Sunday, February 7, 2010

Does Divorce Make People Happy?


Research Says Staying Together is Your Best Option
Written by e-Mom. Follow me on Twitter. Subscribe in a Reader

Dear Discerning Reader,

If you’ve ever been divorced & remarried (or if you married a divorced person), please be aware that this entry is not addressed to you. I trust you’re doing your best to appropriate God’s redemptive grace in your new life and relationship.

However, if you're a "wannabe" divorcee, the intent of the following post is to point you to the research, so you can make your own intelligent and informed decision.

Love, e-Mom

The Power of Commitment

Every single one of us faces challenges in marriage. Gender differences, childhood trauma, financial stress, and a myriad of other life issues bring conflict and pain. Even in the best of circumstances, our innate self-focus can make staying married seem nearly impossible.

At some point in your marriage, separation and divorce might look like the best option. But is it?

Focus on the Family produced a readable synopsis of an important research report that was published by the Institute for American Values. Their findings debunk the modern myth that someone in a troubled marriage is faced with a choice between either...

a) staying a miserable relationship and being unhappy forever OR
b) getting a divorce to look for happiness in a new relationship

The research team interviewed 5,232 married adults twice. In the first round, 645 individuals reported being unhappily married. Five years later, these same adults were interviewed again. Some had divorced or separated and some had stayed married.

Same Marriage: New Happiness Five Years Later

Researchers were astounded to find a full two-thirds of the unhappily married spouses were actually happier in their marriages five years later. Surprisingly, the opposite was found to be true for those who had divorced. Why?

The Institute for American Values study determined that while divorce might provide temporary relief from the pain of a bad marriage, it also introduces a host of new complex difficulties. These include child-custody battles, emotionally scarred children, economic hardships, loneliness, poor dating skills, and so on. Only 19 percent of those who got divorced or separated reported being happier five years later.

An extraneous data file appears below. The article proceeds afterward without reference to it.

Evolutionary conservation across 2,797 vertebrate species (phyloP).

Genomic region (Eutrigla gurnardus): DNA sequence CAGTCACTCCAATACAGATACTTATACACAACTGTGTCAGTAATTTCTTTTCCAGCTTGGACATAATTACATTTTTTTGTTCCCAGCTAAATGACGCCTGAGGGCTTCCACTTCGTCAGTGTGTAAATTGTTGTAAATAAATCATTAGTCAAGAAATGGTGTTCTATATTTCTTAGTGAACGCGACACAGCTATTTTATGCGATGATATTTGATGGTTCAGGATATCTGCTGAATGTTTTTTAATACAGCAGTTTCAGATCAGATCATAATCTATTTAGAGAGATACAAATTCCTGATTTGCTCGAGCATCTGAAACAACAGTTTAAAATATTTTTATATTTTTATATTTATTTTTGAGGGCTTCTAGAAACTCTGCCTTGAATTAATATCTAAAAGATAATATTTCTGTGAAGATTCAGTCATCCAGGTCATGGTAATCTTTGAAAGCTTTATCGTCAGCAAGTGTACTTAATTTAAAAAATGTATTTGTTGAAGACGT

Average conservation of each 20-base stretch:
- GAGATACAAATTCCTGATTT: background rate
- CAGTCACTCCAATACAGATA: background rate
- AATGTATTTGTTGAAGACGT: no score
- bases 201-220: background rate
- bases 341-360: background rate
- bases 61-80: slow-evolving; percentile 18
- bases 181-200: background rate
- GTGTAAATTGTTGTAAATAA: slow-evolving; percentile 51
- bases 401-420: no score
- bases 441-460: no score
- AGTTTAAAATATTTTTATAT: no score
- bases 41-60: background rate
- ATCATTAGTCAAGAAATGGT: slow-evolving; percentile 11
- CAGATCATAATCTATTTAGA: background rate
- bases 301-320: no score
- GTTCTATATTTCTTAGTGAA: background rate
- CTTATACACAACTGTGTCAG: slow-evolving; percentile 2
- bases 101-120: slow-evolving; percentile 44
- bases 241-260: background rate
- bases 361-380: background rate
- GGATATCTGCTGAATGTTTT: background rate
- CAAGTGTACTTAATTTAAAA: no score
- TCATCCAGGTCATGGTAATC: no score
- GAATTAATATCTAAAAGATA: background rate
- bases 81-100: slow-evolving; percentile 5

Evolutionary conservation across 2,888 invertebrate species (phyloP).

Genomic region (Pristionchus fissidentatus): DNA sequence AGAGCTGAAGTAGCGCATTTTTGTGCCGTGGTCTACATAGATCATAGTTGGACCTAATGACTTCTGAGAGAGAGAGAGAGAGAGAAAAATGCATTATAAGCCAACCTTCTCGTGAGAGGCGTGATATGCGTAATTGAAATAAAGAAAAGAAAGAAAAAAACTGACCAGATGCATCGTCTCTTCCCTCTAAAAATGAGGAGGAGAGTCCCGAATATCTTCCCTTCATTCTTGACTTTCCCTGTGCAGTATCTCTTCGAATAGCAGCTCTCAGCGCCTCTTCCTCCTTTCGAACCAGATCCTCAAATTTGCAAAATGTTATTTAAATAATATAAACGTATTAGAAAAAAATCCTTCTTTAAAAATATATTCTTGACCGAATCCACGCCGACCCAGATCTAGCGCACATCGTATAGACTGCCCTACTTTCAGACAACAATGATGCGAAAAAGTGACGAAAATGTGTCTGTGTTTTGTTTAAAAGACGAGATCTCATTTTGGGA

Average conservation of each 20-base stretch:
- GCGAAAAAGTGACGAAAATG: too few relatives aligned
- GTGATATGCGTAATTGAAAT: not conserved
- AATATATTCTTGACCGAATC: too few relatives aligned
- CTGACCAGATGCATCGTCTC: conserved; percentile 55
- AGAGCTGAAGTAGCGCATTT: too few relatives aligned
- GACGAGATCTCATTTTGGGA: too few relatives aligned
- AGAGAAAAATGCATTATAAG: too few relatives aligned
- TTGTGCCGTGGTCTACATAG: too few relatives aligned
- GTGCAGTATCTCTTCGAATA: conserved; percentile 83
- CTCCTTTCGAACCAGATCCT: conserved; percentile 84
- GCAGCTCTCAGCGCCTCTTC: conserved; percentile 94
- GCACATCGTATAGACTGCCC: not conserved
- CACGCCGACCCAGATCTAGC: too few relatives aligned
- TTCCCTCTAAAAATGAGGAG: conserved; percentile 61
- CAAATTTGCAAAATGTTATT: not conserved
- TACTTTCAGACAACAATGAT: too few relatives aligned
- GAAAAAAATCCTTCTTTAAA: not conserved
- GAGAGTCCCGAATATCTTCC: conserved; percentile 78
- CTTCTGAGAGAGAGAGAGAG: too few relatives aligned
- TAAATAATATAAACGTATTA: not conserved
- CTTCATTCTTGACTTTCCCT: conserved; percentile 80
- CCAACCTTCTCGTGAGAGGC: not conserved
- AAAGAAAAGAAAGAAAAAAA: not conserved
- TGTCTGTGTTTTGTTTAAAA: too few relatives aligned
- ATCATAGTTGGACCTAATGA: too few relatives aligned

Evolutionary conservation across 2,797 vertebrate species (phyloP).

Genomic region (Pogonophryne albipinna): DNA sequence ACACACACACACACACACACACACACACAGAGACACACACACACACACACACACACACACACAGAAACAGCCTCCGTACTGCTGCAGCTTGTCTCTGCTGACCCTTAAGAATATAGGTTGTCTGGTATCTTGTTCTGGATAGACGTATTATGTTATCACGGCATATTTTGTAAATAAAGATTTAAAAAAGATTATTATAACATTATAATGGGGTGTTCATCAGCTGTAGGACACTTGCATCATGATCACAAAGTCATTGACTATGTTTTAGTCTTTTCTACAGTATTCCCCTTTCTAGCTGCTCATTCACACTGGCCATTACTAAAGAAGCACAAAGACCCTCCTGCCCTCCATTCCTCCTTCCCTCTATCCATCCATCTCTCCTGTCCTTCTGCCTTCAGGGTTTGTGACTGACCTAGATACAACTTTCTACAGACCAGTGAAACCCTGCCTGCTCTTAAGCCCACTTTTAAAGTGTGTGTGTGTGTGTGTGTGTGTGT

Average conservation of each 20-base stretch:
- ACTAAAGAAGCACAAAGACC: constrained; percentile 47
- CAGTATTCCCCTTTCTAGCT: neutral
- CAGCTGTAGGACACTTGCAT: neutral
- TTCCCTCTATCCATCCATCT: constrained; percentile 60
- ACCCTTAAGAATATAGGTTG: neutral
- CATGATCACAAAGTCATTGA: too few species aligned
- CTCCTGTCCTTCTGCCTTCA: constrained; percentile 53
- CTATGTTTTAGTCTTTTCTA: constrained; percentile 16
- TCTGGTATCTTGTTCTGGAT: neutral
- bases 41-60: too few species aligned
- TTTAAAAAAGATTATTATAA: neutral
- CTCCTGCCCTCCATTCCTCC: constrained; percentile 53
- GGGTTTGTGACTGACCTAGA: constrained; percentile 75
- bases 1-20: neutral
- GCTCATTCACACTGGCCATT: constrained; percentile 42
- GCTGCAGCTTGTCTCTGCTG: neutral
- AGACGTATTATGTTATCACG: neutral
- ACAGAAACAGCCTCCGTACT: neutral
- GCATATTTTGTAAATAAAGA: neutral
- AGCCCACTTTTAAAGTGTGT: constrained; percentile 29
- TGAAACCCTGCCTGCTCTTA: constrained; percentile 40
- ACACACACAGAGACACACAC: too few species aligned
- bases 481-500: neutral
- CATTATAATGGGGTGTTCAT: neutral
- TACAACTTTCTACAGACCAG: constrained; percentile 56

Among those who initialy rated their marriages as
"very unhappy," but remained together, nearly 80 percent considered themselves "happily married" five years later.


There's the raw data for you. You can read the rest of the Institute for American Values article here. If you’re considering a separation or divorce, I urge you to take some time to read through the IAV study. You’ll hear quotes from men and women who probably have a similar story to yours.

Learn how others have toughed it out through the difficult times, and how their long-term commitment to their marriage took them to a new level of happiness and fulfillment.

Related

1. "Extreme Makeover: How God Renewed Our Marriage Against All the Odds" by Chrysalis

2. "Is Divorce Ever Right?" (The answer might surprise you) by Chrysalis

3. "An Honest Look at Divorce" by Dr. Gary Chapman from his book, Loving Solutions

Note: Discover some interesting new blogs at Best Post of the Week.

Photos: blaisr (Flickr)



Up Next—Spiritual Growth: 7 Steps to Forgiveness

Have you thought about the advantages of divorcing?
The disadvantages?


6 Comments:

A Stone Gatherer said...

Awesome post E-mom! thanks for the stats!!!

Faith said...

This was an excellent article and full of good information! Divorce is not an option for my husband and I and I really only think it is permissible as a Christian if a spouse commits adultery and is not willing to work on the marriage or if abuse occurs and counseling is not working or considered.

Alicia, The Snowflake said...

Interesting statistics. My parents divorced when I was young. Several years later they both regretted it. But it was too late. To me, the cost of divorce is too high. And this is just more confirmation. Thanks for sharing!

gemini said...

This is a very strong reminder for couples who are contemplating divorce, the children are the one's most affected and the cycle goes on and on and on. Be proactive...let's heal ourself so we can heal our marriages.

e-Mom said...

Kim: So glad you got something out of this post!

Faith: You're right that separation/divorce... "is permissible as a Christian if a spouse commits adultery and is not willing to work on the marriage or if abuse occurs and counseling is not working or considered."

Alicia: This is so tragic my sweet friend: "My parents divorced when I was young. Several years later they both regretted it. But it was too late." My parents divorced too and still have regrets to this day. :~D

Gemini: Amen, you know the truth: "the children are the one's most affected and the cycle goes on and on and on." :~D

Buffy said...

I am happily married to a divorced man but it was *not* his choice to end the previous marraige. Sad to say, it takes two to make a marriage. If one of you is willing to keep trying and the other one wants out there's not much alternative once they've made their mind up.

It would be interesting to see how that statistic split between people who insisted on divorce v people who wanted to keep trying. Maybe the second lot are better at ultimately creating happiness in another relationship, like my husband has.

 

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